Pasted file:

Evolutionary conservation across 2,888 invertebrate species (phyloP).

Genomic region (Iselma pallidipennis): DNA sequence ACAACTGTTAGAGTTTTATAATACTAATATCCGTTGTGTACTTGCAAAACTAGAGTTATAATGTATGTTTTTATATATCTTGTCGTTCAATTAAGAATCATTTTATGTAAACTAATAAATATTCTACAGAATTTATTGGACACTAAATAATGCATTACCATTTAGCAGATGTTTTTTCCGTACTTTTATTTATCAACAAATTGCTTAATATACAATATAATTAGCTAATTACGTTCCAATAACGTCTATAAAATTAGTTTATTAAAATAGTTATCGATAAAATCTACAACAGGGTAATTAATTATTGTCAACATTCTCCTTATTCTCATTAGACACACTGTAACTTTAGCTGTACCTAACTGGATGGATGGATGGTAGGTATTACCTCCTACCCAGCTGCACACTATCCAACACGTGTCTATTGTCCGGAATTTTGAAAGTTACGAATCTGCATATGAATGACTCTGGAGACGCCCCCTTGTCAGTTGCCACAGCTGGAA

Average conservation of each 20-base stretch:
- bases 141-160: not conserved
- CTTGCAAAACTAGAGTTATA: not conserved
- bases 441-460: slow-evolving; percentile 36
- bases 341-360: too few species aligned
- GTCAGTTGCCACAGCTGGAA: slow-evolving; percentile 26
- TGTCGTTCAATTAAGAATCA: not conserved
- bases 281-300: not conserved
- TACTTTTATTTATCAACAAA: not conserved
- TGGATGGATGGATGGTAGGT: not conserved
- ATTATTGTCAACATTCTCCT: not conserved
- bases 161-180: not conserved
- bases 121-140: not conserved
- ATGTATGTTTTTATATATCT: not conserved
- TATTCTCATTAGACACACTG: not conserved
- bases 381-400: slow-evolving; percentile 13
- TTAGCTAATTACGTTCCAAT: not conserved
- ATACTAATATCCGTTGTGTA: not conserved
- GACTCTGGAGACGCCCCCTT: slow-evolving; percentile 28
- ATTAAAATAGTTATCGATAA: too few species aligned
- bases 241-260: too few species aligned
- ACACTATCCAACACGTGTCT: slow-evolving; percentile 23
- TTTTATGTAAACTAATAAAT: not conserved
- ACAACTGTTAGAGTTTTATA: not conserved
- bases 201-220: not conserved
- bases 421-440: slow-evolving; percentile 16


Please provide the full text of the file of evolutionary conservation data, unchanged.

Evolutionary conservation across 2,888 invertebrate species (phyloP).

Genomic region (Iselma pallidipennis): DNA sequence ACAACTGTTAGAGTTTTATAATACTAATATCCGTTGTGTACTTGCAAAACTAGAGTTATAATGTATGTTTTTATATATCTTGTCGTTCAATTAAGAATCATTTTATGTAAACTAATAAATATTCTACAGAATTTATTGGACACTAAATAATGCATTACCATTTAGCAGATGTTTTTTCCGTACTTTTATTTATCAACAAATTGCTTAATATACAATATAATTAGCTAATTACGTTCCAATAACGTCTATAAAATTAGTTTATTAAAATAGTTATCGATAAAATCTACAACAGGGTAATTAATTATTGTCAACATTCTCCTTATTCTCATTAGACACACTGTAACTTTAGCTGTACCTAACTGGATGGATGGATGGTAGGTATTACCTCCTACCCAGCTGCACACTATCCAACACGTGTCTATTGTCCGGAATTTTGAAAGTTACGAATCTGCATATGAATGACTCTGGAGACGCCCCCTTGTCAGTTGCCACAGCTGGAA

Average conservation of each 20-base stretch:
- bases 141-160: not conserved
- CTTGCAAAACTAGAGTTATA: not conserved
- bases 441-460: slow-evolving; percentile 36
- bases 341-360: too few species aligned
- GTCAGTTGCCACAGCTGGAA: slow-evolving; percentile 26
- TGTCGTTCAATTAAGAATCA: not conserved
- bases 281-300: not conserved
- TACTTTTATTTATCAACAAA: not conserved
- TGGATGGATGGATGGTAGGT: not conserved
- ATTATTGTCAACATTCTCCT: not conserved
- bases 161-180: not conserved
- bases 121-140: not conserved
- ATGTATGTTTTTATATATCT: not conserved
- TATTCTCATTAGACACACTG: not conserved
- bases 381-400: slow-evolving; percentile 13
- TTAGCTAATTACGTTCCAAT: not conserved
- ATACTAATATCCGTTGTGTA: not conserved
- GACTCTGGAGACGCCCCCTT: slow-evolving; percentile 28
- ATTAAAATAGTTATCGATAA: too few species aligned
- bases 241-260: too few species aligned
- ACACTATCCAACACGTGTCT: slow-evolving; percentile 23
- TTTTATGTAAACTAATAAAT: not conserved
- ACAACTGTTAGAGTTTTATA: not conserved
- bases 201-220: not conserved
- bases 421-440: slow-evolving; percentile 16